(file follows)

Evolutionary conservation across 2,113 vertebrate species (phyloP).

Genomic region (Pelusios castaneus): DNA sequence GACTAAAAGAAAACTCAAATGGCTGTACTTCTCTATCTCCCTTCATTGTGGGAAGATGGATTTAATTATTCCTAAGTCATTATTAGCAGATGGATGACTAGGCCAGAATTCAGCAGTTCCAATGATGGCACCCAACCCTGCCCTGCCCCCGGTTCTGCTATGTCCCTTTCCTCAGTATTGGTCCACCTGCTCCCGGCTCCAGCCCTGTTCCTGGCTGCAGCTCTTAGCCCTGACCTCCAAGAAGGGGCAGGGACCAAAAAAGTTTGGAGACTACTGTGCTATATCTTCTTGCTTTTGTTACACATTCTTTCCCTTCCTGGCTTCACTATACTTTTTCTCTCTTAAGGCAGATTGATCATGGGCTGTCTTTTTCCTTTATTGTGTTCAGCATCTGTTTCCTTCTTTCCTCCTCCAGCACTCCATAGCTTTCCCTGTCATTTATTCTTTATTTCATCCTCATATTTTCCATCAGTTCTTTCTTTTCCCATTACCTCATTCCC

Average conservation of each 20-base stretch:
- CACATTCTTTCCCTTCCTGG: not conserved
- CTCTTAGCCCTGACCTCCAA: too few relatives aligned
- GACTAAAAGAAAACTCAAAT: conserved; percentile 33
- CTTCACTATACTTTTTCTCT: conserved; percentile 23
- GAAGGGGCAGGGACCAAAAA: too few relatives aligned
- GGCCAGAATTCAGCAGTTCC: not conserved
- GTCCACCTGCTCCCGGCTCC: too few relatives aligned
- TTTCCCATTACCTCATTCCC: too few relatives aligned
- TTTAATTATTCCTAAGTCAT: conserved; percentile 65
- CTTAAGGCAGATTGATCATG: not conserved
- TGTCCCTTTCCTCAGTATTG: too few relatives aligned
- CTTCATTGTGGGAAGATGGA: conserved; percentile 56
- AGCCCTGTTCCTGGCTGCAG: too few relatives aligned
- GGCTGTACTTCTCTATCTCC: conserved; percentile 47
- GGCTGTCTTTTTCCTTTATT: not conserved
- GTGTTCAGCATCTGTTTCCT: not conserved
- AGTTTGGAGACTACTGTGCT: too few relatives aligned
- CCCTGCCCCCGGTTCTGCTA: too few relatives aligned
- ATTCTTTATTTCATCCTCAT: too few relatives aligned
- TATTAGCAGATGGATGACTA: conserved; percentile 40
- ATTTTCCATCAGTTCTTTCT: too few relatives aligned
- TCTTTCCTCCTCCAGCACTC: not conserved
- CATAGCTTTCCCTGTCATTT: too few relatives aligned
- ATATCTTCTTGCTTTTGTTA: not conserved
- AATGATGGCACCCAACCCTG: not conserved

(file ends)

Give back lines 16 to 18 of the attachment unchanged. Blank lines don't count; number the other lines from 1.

- AGCCCTGTTCCTGGCTGCAG: too few relatives aligned
- GGCTGTACTTCTCTATCTCC: conserved; percentile 47
- GGCTGTCTTTTTCCTTTATT: not conserved